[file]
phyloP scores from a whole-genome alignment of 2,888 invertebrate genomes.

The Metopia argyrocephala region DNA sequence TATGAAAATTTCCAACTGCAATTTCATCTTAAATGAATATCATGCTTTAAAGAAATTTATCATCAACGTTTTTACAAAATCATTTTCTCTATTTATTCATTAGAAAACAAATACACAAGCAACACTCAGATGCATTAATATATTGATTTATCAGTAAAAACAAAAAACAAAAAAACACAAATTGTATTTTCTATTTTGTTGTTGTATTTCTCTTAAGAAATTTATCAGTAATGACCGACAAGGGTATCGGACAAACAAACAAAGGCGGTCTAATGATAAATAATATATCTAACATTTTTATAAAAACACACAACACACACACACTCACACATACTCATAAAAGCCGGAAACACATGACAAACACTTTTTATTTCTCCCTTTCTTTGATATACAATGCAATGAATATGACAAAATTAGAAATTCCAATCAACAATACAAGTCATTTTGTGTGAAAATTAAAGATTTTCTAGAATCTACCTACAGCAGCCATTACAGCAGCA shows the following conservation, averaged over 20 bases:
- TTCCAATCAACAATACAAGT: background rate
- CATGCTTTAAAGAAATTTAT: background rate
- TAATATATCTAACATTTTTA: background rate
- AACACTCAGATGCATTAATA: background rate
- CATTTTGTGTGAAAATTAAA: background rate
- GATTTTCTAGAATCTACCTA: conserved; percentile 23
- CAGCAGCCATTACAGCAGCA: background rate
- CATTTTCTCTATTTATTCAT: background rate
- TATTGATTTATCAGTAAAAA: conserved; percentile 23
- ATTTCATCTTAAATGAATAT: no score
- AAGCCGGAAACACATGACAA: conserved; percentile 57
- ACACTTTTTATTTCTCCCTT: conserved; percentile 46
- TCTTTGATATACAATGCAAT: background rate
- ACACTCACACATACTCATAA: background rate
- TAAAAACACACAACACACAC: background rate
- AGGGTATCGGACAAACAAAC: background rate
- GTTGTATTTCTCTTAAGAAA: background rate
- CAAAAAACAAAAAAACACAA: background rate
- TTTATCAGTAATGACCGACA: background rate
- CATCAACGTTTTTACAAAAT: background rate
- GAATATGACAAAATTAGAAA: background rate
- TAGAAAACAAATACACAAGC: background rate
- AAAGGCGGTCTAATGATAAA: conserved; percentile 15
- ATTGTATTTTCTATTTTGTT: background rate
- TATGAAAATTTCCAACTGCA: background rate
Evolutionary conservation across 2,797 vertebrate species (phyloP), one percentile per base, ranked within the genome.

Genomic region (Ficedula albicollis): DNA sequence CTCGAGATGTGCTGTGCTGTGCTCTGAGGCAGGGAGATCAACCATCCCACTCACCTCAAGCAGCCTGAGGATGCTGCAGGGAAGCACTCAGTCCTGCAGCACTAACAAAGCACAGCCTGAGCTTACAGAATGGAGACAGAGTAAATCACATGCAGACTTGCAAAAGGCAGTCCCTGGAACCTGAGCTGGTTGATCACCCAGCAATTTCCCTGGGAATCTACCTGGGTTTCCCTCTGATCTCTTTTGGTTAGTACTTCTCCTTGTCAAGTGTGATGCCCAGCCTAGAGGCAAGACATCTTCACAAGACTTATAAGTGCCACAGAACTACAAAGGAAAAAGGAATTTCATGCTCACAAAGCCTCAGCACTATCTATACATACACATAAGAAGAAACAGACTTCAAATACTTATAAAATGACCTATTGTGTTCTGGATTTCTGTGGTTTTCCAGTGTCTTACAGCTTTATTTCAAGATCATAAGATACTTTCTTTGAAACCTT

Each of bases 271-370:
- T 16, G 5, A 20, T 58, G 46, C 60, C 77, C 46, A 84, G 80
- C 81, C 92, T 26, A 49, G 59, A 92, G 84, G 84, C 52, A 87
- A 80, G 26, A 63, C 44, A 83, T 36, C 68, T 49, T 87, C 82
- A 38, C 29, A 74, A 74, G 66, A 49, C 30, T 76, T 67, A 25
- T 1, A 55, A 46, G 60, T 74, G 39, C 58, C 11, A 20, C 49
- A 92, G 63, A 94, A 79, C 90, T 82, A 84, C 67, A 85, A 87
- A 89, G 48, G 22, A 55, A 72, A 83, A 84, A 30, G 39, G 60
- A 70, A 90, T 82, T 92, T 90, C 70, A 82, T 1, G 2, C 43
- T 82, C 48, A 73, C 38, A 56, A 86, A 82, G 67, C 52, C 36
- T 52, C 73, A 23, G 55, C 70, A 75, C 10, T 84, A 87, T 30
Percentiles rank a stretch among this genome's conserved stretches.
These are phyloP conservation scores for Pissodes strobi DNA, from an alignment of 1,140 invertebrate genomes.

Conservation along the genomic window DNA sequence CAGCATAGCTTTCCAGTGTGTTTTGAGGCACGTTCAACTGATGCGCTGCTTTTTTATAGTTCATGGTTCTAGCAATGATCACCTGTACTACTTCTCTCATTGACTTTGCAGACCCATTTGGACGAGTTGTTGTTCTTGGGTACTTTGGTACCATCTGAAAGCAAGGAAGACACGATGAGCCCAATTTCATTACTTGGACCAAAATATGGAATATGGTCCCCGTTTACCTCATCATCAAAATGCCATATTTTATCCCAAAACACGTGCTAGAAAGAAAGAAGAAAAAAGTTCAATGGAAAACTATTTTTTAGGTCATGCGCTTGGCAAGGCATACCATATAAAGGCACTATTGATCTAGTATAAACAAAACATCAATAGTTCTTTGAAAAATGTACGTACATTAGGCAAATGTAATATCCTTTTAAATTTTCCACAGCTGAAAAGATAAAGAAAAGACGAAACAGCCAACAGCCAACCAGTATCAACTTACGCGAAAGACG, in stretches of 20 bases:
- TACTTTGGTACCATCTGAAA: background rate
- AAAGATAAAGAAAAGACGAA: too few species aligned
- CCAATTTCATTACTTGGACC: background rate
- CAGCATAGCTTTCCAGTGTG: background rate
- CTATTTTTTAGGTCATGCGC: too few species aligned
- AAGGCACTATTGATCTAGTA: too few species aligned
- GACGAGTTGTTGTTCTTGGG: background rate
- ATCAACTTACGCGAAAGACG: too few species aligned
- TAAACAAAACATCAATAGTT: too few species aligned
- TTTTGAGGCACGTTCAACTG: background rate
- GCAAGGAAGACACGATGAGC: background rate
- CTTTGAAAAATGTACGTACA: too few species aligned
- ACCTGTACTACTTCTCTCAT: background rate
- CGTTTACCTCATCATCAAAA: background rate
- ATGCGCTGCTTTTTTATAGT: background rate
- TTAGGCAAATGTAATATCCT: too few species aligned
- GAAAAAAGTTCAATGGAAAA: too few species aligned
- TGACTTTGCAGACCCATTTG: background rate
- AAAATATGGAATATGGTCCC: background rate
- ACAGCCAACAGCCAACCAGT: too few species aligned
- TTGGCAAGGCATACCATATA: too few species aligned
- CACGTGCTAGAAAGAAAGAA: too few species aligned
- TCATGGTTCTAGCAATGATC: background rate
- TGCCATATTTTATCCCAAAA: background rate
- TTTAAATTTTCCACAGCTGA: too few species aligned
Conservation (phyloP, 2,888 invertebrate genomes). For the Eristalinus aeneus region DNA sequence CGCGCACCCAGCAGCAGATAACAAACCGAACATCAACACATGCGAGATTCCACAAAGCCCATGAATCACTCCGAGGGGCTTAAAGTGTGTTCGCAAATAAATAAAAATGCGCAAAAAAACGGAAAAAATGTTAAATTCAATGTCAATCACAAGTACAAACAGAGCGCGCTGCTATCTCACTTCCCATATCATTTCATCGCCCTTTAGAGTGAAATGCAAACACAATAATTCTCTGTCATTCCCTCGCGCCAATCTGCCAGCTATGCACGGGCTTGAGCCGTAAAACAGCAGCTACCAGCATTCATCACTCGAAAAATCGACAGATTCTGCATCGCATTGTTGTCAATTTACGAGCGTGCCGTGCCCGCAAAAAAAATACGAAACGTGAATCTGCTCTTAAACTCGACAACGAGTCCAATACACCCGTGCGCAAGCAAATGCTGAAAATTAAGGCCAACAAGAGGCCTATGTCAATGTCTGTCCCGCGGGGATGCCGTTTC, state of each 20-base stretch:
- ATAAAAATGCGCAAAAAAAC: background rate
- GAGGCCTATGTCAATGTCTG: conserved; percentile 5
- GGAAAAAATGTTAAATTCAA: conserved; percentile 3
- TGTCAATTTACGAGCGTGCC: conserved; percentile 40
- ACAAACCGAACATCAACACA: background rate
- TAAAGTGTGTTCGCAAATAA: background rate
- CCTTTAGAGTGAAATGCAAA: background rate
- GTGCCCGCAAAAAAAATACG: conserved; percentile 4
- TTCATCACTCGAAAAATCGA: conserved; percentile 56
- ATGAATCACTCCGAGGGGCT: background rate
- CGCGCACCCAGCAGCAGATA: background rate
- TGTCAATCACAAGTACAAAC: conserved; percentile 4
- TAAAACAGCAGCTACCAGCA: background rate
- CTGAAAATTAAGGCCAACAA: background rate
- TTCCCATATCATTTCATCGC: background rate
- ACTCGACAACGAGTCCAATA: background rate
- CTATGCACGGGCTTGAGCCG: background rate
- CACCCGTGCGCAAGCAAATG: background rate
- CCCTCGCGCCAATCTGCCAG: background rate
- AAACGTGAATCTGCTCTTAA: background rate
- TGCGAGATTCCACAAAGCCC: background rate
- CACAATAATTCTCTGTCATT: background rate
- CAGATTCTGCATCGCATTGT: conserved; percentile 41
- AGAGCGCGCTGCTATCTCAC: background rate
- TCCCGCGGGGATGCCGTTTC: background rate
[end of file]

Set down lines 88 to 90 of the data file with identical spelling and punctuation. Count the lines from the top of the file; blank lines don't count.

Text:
- CCCTCGCGCCAATCTGCCAG: background rate
- AAACGTGAATCTGCTCTTAA: background rate
- TGCGAGATTCCACAAAGCCC: background rate